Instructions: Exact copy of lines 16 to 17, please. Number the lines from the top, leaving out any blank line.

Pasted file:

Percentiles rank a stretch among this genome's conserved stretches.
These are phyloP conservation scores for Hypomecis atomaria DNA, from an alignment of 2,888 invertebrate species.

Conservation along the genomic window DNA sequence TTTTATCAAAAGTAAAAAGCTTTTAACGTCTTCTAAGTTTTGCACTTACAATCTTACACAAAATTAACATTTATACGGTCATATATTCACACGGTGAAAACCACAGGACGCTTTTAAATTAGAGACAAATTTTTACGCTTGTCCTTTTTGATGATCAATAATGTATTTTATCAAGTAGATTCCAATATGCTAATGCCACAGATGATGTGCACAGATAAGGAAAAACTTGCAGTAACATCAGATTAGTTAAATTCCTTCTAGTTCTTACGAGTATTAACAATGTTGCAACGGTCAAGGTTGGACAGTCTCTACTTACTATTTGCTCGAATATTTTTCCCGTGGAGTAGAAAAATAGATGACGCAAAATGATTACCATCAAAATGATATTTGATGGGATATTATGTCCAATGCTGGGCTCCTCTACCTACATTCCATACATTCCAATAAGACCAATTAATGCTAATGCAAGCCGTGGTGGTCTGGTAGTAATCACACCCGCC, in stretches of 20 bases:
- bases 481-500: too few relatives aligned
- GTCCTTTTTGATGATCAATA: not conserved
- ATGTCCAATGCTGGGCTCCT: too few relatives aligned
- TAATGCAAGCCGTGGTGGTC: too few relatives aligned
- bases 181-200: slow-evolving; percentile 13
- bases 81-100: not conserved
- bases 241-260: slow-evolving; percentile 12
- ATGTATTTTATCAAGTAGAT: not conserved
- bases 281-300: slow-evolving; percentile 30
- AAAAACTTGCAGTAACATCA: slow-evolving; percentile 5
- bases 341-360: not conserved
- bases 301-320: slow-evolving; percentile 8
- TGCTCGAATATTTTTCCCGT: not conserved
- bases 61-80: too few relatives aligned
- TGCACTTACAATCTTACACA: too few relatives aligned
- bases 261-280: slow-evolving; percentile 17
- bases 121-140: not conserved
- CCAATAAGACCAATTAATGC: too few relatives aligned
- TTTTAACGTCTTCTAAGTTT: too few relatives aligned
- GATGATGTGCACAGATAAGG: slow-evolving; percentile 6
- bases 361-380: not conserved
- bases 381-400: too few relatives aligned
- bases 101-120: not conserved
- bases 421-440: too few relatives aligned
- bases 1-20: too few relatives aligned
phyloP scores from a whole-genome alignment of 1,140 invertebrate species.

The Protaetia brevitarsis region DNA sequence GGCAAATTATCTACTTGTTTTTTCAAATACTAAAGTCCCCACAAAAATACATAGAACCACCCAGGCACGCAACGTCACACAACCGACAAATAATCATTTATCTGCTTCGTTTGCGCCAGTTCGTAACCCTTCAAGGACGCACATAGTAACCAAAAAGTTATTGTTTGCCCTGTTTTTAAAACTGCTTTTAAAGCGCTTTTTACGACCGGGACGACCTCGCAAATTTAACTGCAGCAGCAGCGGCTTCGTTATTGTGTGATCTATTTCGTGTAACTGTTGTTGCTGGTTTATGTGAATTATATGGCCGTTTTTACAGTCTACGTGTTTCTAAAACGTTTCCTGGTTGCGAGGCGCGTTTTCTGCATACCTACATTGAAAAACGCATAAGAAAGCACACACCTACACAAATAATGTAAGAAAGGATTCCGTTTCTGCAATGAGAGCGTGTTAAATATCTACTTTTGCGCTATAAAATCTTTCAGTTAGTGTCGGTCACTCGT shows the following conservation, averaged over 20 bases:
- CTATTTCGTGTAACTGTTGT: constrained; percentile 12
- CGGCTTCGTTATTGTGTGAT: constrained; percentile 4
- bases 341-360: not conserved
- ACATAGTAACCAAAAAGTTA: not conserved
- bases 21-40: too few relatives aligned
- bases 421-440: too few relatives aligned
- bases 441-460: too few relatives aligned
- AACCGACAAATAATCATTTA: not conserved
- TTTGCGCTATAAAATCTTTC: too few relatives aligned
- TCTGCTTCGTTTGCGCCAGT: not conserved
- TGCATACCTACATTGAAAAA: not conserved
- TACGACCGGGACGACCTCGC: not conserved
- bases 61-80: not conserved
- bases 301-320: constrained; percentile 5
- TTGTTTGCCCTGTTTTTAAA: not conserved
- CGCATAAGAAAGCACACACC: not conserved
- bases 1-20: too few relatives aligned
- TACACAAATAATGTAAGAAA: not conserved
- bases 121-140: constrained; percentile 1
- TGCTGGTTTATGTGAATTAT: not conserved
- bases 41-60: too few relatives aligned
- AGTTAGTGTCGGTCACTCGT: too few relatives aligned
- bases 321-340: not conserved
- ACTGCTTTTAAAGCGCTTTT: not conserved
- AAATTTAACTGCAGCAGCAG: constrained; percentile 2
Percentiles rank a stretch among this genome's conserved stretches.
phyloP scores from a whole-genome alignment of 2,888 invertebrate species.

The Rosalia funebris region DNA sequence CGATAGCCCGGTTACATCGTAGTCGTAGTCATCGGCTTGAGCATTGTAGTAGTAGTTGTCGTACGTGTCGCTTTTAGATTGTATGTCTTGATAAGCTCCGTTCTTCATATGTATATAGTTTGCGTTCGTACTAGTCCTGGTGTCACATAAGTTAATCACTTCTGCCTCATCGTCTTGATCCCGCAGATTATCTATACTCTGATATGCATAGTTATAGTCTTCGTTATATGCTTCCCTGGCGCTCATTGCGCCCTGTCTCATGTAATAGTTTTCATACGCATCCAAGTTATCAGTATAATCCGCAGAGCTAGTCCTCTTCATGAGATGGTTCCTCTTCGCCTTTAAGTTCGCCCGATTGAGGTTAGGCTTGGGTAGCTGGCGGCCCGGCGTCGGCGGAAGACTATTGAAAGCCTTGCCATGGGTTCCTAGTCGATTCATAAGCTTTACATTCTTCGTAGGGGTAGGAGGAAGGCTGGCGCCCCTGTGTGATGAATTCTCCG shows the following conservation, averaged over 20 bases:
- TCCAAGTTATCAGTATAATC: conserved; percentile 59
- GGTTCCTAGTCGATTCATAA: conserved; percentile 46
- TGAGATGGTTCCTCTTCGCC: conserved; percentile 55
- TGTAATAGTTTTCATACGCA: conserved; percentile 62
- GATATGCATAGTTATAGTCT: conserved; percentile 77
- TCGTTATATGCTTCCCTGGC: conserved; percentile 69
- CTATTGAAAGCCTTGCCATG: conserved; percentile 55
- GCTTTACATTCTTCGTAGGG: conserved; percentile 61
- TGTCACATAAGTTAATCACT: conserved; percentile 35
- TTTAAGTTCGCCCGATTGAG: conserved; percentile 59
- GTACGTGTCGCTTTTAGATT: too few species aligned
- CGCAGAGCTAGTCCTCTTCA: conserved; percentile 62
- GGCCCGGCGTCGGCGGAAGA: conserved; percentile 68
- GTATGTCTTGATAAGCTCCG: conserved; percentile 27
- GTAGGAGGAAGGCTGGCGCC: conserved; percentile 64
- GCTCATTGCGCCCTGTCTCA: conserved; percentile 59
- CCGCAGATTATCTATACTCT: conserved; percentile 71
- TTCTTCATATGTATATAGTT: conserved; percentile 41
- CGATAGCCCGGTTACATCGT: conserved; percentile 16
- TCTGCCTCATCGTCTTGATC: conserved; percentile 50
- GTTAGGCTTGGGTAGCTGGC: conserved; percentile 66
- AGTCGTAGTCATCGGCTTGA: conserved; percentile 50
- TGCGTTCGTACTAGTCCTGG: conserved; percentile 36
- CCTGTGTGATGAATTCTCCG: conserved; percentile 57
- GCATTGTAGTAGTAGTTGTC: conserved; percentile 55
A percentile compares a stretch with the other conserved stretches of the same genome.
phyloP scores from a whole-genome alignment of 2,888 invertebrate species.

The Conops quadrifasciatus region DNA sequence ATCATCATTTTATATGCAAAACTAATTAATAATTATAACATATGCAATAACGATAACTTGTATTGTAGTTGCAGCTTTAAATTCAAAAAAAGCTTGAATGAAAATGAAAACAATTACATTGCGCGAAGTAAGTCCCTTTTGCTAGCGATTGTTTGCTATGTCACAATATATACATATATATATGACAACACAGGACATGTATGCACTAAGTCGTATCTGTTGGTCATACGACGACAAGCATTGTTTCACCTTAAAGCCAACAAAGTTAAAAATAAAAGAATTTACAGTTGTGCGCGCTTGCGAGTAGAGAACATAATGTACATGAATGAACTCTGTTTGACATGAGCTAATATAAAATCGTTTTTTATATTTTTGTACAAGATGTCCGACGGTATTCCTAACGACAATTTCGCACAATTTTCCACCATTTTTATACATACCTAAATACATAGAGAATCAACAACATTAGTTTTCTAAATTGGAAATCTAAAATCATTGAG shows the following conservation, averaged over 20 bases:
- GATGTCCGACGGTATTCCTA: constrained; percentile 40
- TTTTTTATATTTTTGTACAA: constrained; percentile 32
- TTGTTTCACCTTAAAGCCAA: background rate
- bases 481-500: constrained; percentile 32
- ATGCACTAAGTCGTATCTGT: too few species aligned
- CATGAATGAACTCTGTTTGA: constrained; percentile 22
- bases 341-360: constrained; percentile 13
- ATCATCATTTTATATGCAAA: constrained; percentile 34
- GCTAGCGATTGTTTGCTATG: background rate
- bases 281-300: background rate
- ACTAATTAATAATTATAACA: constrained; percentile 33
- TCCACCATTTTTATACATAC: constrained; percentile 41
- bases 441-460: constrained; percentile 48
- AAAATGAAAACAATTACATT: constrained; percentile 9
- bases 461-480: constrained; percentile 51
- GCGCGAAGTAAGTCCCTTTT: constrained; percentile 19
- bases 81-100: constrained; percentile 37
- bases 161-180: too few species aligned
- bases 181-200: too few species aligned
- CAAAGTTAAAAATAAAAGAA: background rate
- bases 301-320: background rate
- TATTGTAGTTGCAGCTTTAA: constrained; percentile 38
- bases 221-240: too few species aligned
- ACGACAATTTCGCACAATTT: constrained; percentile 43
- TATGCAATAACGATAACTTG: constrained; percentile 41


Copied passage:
- TGCTCGAATATTTTTCCCGT: not conserved
- bases 61-80: too few relatives aligned